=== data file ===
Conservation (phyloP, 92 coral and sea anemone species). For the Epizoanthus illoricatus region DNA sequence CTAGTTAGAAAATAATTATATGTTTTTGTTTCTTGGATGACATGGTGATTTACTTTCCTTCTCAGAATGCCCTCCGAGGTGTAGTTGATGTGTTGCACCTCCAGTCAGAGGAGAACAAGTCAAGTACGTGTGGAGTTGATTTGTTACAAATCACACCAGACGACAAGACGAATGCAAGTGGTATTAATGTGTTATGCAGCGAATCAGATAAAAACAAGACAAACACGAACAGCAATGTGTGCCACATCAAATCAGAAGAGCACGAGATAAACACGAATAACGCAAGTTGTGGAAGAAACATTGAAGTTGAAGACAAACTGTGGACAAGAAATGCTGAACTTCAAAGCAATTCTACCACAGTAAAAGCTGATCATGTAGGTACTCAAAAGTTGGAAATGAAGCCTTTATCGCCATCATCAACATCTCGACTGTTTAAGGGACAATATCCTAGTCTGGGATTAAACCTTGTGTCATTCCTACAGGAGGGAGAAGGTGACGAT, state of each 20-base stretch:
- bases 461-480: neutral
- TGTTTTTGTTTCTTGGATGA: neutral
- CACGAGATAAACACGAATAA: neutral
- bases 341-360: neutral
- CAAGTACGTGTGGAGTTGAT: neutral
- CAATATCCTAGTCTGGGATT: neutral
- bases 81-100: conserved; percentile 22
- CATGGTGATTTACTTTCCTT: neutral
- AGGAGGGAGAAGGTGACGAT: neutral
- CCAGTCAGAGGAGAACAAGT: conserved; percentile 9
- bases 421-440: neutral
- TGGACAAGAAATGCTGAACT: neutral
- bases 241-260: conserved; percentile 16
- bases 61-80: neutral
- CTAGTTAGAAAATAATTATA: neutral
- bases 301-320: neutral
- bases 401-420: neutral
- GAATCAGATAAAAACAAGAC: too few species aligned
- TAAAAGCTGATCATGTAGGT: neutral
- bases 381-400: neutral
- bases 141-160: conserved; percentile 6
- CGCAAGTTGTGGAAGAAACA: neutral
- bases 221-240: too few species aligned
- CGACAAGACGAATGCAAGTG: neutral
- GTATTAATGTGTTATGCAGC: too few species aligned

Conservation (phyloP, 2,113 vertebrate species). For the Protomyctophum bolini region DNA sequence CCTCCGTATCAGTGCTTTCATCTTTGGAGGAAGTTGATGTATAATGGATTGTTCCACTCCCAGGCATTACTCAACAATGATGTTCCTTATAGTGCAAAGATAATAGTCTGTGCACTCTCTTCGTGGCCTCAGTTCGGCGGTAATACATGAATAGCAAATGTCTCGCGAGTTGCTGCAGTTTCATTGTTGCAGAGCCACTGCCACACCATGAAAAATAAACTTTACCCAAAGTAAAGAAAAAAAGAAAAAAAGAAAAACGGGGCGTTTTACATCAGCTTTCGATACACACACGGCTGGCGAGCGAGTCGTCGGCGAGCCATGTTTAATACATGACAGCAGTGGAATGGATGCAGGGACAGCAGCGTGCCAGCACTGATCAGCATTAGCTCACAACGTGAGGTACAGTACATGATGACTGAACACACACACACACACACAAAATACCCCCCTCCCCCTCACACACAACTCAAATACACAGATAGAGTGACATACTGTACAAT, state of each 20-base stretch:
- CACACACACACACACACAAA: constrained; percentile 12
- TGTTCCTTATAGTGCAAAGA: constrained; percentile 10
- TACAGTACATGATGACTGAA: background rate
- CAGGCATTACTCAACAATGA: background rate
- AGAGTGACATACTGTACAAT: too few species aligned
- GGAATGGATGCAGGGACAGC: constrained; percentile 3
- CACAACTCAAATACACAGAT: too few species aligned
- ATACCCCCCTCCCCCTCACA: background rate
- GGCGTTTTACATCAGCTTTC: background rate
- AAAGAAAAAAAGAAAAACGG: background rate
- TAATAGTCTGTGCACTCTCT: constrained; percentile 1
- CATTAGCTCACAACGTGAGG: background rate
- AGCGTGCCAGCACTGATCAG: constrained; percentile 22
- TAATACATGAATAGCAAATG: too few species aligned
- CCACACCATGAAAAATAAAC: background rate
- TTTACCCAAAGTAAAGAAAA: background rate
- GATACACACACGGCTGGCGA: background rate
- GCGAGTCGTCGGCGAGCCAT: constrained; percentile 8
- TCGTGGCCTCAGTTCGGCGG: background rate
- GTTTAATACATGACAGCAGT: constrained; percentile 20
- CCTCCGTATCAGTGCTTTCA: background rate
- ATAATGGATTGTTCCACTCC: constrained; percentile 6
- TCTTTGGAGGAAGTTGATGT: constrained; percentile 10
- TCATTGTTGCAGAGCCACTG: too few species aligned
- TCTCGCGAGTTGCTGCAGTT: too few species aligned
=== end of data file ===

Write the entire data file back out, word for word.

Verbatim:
Conservation (phyloP, 92 coral and sea anemone species). For the Epizoanthus illoricatus region DNA sequence CTAGTTAGAAAATAATTATATGTTTTTGTTTCTTGGATGACATGGTGATTTACTTTCCTTCTCAGAATGCCCTCCGAGGTGTAGTTGATGTGTTGCACCTCCAGTCAGAGGAGAACAAGTCAAGTACGTGTGGAGTTGATTTGTTACAAATCACACCAGACGACAAGACGAATGCAAGTGGTATTAATGTGTTATGCAGCGAATCAGATAAAAACAAGACAAACACGAACAGCAATGTGTGCCACATCAAATCAGAAGAGCACGAGATAAACACGAATAACGCAAGTTGTGGAAGAAACATTGAAGTTGAAGACAAACTGTGGACAAGAAATGCTGAACTTCAAAGCAATTCTACCACAGTAAAAGCTGATCATGTAGGTACTCAAAAGTTGGAAATGAAGCCTTTATCGCCATCATCAACATCTCGACTGTTTAAGGGACAATATCCTAGTCTGGGATTAAACCTTGTGTCATTCCTACAGGAGGGAGAAGGTGACGAT, state of each 20-base stretch:
- bases 461-480: neutral
- TGTTTTTGTTTCTTGGATGA: neutral
- CACGAGATAAACACGAATAA: neutral
- bases 341-360: neutral
- CAAGTACGTGTGGAGTTGAT: neutral
- CAATATCCTAGTCTGGGATT: neutral
- bases 81-100: conserved; percentile 22
- CATGGTGATTTACTTTCCTT: neutral
- AGGAGGGAGAAGGTGACGAT: neutral
- CCAGTCAGAGGAGAACAAGT: conserved; percentile 9
- bases 421-440: neutral
- TGGACAAGAAATGCTGAACT: neutral
- bases 241-260: conserved; percentile 16
- bases 61-80: neutral
- CTAGTTAGAAAATAATTATA: neutral
- bases 301-320: neutral
- bases 401-420: neutral
- GAATCAGATAAAAACAAGAC: too few species aligned
- TAAAAGCTGATCATGTAGGT: neutral
- bases 381-400: neutral
- bases 141-160: conserved; percentile 6
- CGCAAGTTGTGGAAGAAACA: neutral
- bases 221-240: too few species aligned
- CGACAAGACGAATGCAAGTG: neutral
- GTATTAATGTGTTATGCAGC: too few species aligned

Conservation (phyloP, 2,113 vertebrate species). For the Protomyctophum bolini region DNA sequence CCTCCGTATCAGTGCTTTCATCTTTGGAGGAAGTTGATGTATAATGGATTGTTCCACTCCCAGGCATTACTCAACAATGATGTTCCTTATAGTGCAAAGATAATAGTCTGTGCACTCTCTTCGTGGCCTCAGTTCGGCGGTAATACATGAATAGCAAATGTCTCGCGAGTTGCTGCAGTTTCATTGTTGCAGAGCCACTGCCACACCATGAAAAATAAACTTTACCCAAAGTAAAGAAAAAAAGAAAAAAAGAAAAACGGGGCGTTTTACATCAGCTTTCGATACACACACGGCTGGCGAGCGAGTCGTCGGCGAGCCATGTTTAATACATGACAGCAGTGGAATGGATGCAGGGACAGCAGCGTGCCAGCACTGATCAGCATTAGCTCACAACGTGAGGTACAGTACATGATGACTGAACACACACACACACACACAAAATACCCCCCTCCCCCTCACACACAACTCAAATACACAGATAGAGTGACATACTGTACAAT, state of each 20-base stretch:
- CACACACACACACACACAAA: constrained; percentile 12
- TGTTCCTTATAGTGCAAAGA: constrained; percentile 10
- TACAGTACATGATGACTGAA: background rate
- CAGGCATTACTCAACAATGA: background rate
- AGAGTGACATACTGTACAAT: too few species aligned
- GGAATGGATGCAGGGACAGC: constrained; percentile 3
- CACAACTCAAATACACAGAT: too few species aligned
- ATACCCCCCTCCCCCTCACA: background rate
- GGCGTTTTACATCAGCTTTC: background rate
- AAAGAAAAAAAGAAAAACGG: background rate
- TAATAGTCTGTGCACTCTCT: constrained; percentile 1
- CATTAGCTCACAACGTGAGG: background rate
- AGCGTGCCAGCACTGATCAG: constrained; percentile 22
- TAATACATGAATAGCAAATG: too few species aligned
- CCACACCATGAAAAATAAAC: background rate
- TTTACCCAAAGTAAAGAAAA: background rate
- GATACACACACGGCTGGCGA: background rate
- GCGAGTCGTCGGCGAGCCAT: constrained; percentile 8
- TCGTGGCCTCAGTTCGGCGG: background rate
- GTTTAATACATGACAGCAGT: constrained; percentile 20
- CCTCCGTATCAGTGCTTTCA: background rate
- ATAATGGATTGTTCCACTCC: constrained; percentile 6
- TCTTTGGAGGAAGTTGATGT: constrained; percentile 10
- TCATTGTTGCAGAGCCACTG: too few species aligned
- TCTCGCGAGTTGCTGCAGTT: too few species aligned